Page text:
|Mark Brundage Sr. of Wolcott, Conn., a Connecticut Patriot Guard Riders member, holds a |
post-war image of Civil War veteran Jewett Williams. Other members of the Guard are below.
Ninety-four years after a can of his cremated remains were put on a shelf and forgotten in a shed at an asylum in Salem, Ore., Civil War veteran Jewett Williams is finally almost home. On Saturday morning, a group of bikers stopped with the ashes of the 20th Maine private for a brief ceremony in New Britain, Conn., en route to the final destination at Togus National Cemetery in Maine.
The old soldier's cremains are being taken across country by motorcyclists in the Patriot Guard Riders, a non-profit organization that performs services for fallen military heroes and deceased veterans. "It's an honor," said Mark Brundage Sr., a member of Connecticut Patriot Guard Riders on his 100th mission with the group. Another Rider transported the American flag-drapped porcelain urn of Williams' ashes on a short leg of the journey early Saturday to Central Connecticut State University.
Williams' well-chronicled cross-country trip included a stop in Gettysburg, where dozens of bikers were joined by Civil War re-enactors on Friday morning. When Jewett's journey is over, he will have traveled more than 3,200 miles through 19 states. Williams, 78 when he died in 1922, will be buried at Togus National Cemetery with full military honors on Sept. 17. (Update: Williams' descendants want Jewett buried in a family plot in Hodgdon, Maine, instead of in Togus National Cemetery with his 20th Maine comrades.)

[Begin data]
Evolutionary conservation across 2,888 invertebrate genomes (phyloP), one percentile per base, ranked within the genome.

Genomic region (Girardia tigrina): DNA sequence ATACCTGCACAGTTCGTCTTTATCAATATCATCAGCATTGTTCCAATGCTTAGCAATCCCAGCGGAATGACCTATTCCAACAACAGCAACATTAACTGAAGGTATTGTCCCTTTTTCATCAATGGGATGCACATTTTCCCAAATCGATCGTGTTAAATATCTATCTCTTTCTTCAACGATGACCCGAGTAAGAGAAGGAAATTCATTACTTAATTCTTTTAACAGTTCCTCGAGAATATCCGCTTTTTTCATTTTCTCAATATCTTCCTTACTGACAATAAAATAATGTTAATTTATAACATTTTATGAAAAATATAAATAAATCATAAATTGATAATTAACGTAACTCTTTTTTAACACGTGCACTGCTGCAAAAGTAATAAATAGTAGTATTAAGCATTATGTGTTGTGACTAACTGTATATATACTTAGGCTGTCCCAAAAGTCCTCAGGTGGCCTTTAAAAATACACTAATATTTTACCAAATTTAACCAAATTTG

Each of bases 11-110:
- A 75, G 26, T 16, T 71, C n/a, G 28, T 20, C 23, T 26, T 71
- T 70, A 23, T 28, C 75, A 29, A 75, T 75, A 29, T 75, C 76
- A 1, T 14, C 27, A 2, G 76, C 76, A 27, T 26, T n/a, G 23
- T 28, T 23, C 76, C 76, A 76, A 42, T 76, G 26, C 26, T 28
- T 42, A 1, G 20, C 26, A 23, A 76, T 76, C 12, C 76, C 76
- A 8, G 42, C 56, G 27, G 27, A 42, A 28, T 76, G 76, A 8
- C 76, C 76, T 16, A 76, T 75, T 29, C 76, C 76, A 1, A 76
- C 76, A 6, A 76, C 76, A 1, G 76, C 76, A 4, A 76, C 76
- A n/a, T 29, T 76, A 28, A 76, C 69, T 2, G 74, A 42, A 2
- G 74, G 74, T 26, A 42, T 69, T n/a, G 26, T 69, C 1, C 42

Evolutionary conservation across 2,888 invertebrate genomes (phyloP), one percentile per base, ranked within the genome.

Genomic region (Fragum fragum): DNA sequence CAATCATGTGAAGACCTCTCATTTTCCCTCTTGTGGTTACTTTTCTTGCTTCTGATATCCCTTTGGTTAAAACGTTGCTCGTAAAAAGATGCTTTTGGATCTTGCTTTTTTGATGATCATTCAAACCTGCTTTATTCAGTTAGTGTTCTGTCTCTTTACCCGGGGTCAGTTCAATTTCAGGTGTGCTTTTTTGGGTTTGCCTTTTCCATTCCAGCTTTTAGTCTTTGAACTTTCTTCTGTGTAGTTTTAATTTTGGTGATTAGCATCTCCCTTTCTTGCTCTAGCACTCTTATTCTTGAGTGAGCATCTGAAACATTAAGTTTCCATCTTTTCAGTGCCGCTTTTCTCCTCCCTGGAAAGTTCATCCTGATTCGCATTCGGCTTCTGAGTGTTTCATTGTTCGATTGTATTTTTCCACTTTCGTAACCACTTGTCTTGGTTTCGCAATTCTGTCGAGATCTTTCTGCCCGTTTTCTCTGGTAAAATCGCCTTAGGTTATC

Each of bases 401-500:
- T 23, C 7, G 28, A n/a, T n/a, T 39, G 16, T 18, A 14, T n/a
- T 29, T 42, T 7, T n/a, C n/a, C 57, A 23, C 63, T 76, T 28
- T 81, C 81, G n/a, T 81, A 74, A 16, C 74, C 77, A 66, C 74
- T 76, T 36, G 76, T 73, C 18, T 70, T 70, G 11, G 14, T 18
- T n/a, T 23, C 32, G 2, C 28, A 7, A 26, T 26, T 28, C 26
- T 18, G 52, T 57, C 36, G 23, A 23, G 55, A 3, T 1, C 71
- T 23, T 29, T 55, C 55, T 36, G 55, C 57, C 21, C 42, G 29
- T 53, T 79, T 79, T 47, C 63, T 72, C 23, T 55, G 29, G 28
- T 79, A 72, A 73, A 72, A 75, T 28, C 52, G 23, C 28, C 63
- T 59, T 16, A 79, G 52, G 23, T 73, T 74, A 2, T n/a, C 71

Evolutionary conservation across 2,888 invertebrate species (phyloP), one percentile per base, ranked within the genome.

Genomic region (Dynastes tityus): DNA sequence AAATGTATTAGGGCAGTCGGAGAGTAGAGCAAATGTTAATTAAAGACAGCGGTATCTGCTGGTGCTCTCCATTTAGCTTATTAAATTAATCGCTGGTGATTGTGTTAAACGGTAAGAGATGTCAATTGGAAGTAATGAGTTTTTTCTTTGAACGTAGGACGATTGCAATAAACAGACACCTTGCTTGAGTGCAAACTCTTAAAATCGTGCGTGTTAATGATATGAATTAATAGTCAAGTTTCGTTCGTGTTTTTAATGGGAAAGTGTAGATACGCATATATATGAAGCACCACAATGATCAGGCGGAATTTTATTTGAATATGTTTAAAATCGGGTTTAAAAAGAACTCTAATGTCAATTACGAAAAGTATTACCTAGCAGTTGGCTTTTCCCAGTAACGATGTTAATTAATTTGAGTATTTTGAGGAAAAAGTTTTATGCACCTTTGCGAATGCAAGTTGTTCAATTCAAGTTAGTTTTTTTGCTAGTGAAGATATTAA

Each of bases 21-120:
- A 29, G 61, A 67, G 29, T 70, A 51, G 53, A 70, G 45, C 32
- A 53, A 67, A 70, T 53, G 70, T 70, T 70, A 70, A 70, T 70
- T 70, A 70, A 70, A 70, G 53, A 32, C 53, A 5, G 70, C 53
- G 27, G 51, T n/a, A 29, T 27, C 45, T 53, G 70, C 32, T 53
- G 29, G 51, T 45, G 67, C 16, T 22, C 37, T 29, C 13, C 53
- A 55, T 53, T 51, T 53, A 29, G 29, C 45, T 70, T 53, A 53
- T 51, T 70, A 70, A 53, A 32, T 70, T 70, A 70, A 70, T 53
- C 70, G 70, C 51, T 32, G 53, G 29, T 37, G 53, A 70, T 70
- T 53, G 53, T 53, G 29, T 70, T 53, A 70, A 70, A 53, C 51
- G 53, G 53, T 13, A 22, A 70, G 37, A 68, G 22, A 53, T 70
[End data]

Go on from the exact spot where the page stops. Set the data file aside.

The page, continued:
It didn't take much to persuade Patriot Guard Riders to pose for this gallery before and after the event. Good people.
|Biker Dan Regan of Cheshire, Conn., holds the image of Jewett Williams, who enlisted |
in the 20th Maine in 1864. Williams died in Oregon in 1922.
|John Butler, Windsor Locks, Conn.|
|Don Duplessis, Augusta, Maine|
|Wilfred Lagasse, Greene, Maine|
|Debbie Miller, Wolcott, Conn.|
|Mac McArthur, Haddam, Conn.|
|The back of Brundage's motorcycle vest. He said it's an honor to be part of |
Jewett Williams' long motorcycle journey from Oregon to Maine.